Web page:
Tech-2-Tech  induction programmes that are set according to species and size, controlling the level of CO2 induction, with...
August 2013 Animal Technology and Welfare POSTER PRESENTATIONS Originally presented at: The Institute of Animal Technology Annual Congress March 2013 Winner of IAT/LAVA Joint Congress 2013 Best Poster Award Sponsored by LBS (formerly Lillico Biotechnology) Improving animal welfare by providing extra environmental enrichment with play time NATALIE EDWARDS University of Cambridge, School of Clinical Medicine, Central Biomedical Resources, Phenomics Laboratory, Forvie Site, Robinson Way, Cambridge CB2 0SZ Correspondence: ne247@cam.ac.uk Displayed at the Institute of Animal Technology Congress 2013 Introduction Rats are very social animals by nature and should not be housed singly unless it is an experimental requirement. Single housing compromises their welfare and may cause them to become nervous and/or aggressive and have permanent effects on their behaviour and physiology. There are two particular periods during a rat’s life when they are even more sensitive to being isolated. These are: isolation after maternal separation and during juvenile weeks five and six. Studies have shown even brief social isolation during weeks 5 and 6 have a significant effect on adult social behaviour and reactions to stress. These are important periods as they spend large amounts of time playing with cage mates, establishing social bonds. Figure 1. Rat enjoying time in the playpen 119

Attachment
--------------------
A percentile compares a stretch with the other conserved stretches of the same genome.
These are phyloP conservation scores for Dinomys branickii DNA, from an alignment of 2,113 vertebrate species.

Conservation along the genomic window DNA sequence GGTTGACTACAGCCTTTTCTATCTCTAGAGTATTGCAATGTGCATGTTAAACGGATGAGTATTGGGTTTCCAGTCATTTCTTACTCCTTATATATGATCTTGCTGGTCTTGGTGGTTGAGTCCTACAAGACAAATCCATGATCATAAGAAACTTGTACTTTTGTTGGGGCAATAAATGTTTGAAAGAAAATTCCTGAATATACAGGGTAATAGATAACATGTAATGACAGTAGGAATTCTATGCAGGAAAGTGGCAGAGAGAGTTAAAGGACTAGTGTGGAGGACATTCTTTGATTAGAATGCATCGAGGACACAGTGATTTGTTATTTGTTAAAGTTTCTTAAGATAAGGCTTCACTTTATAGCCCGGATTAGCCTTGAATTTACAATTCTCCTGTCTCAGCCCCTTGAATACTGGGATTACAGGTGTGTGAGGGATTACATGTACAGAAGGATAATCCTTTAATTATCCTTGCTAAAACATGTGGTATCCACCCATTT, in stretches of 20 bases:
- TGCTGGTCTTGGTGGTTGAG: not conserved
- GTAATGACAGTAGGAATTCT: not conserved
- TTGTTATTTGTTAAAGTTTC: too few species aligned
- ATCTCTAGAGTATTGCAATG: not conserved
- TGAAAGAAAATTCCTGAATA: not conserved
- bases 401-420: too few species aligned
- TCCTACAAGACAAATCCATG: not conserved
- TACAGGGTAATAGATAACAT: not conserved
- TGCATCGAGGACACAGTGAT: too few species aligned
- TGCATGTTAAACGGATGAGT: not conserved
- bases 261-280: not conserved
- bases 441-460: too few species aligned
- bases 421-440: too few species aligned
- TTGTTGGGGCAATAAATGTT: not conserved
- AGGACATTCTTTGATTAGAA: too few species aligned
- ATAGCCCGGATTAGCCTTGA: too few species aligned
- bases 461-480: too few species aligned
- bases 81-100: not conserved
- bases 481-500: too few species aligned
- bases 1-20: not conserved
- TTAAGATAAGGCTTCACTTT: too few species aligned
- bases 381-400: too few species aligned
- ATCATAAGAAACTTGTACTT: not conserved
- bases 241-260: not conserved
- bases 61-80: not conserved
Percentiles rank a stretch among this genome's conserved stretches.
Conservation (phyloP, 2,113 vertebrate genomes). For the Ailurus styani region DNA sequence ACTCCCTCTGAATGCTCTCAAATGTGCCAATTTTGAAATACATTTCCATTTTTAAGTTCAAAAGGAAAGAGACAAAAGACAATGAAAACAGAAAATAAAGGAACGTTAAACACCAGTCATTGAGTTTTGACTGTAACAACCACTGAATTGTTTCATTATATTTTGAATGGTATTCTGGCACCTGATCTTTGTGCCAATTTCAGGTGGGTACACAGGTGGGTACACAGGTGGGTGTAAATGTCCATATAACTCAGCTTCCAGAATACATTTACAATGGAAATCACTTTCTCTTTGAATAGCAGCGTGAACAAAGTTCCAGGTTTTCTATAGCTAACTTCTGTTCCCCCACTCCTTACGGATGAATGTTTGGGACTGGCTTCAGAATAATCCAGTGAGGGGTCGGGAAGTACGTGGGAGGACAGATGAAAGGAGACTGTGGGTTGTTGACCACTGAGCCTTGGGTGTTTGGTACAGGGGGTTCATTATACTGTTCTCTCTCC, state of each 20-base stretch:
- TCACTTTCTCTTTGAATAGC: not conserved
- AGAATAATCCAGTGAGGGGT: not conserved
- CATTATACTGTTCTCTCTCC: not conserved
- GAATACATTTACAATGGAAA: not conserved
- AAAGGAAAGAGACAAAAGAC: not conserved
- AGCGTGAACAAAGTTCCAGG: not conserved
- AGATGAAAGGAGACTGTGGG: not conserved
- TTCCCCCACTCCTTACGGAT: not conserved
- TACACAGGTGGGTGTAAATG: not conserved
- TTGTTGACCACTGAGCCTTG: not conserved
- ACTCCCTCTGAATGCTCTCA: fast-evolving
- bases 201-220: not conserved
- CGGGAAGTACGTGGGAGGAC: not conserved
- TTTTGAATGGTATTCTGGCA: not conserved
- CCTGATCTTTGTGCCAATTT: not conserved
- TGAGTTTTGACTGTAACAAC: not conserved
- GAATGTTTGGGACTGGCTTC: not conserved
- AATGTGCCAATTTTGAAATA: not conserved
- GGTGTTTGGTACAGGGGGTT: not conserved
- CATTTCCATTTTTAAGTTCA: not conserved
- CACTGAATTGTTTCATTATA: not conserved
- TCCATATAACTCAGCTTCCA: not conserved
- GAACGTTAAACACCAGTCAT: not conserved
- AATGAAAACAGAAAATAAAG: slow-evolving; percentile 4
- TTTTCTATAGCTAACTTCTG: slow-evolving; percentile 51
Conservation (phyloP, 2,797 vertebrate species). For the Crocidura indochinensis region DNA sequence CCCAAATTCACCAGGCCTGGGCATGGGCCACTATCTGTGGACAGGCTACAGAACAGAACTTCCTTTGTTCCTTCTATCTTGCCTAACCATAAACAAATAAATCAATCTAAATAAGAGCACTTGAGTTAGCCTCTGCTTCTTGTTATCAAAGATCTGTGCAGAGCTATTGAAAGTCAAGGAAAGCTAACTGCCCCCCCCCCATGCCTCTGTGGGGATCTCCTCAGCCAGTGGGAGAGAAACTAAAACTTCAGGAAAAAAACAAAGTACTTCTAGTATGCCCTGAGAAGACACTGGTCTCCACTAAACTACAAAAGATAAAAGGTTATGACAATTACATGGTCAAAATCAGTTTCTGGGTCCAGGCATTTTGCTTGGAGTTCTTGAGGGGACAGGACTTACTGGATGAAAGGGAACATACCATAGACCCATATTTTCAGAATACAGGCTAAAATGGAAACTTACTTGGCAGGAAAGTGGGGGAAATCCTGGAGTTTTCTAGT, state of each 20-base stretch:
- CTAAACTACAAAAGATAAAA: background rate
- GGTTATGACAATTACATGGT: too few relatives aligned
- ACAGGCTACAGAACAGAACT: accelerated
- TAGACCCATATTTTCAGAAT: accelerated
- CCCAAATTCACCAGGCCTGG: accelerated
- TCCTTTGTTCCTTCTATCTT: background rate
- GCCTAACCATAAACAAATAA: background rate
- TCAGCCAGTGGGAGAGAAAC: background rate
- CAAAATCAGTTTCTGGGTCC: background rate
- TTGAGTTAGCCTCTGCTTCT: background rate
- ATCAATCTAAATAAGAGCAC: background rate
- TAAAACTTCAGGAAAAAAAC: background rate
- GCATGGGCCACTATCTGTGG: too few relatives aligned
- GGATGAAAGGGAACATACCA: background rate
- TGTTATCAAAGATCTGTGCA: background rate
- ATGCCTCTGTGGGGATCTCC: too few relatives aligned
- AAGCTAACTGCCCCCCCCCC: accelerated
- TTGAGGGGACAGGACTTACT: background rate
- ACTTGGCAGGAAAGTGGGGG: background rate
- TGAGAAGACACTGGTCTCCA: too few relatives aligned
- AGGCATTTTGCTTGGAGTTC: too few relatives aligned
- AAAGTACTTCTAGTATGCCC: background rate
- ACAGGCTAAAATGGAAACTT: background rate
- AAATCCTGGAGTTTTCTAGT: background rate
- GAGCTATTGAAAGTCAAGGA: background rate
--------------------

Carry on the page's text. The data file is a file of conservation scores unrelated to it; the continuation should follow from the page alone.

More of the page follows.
August 2013  Animal Technology and Welfare  POSTER PRESENTATIONS Originally presented at  The Institute of Animal Technolo...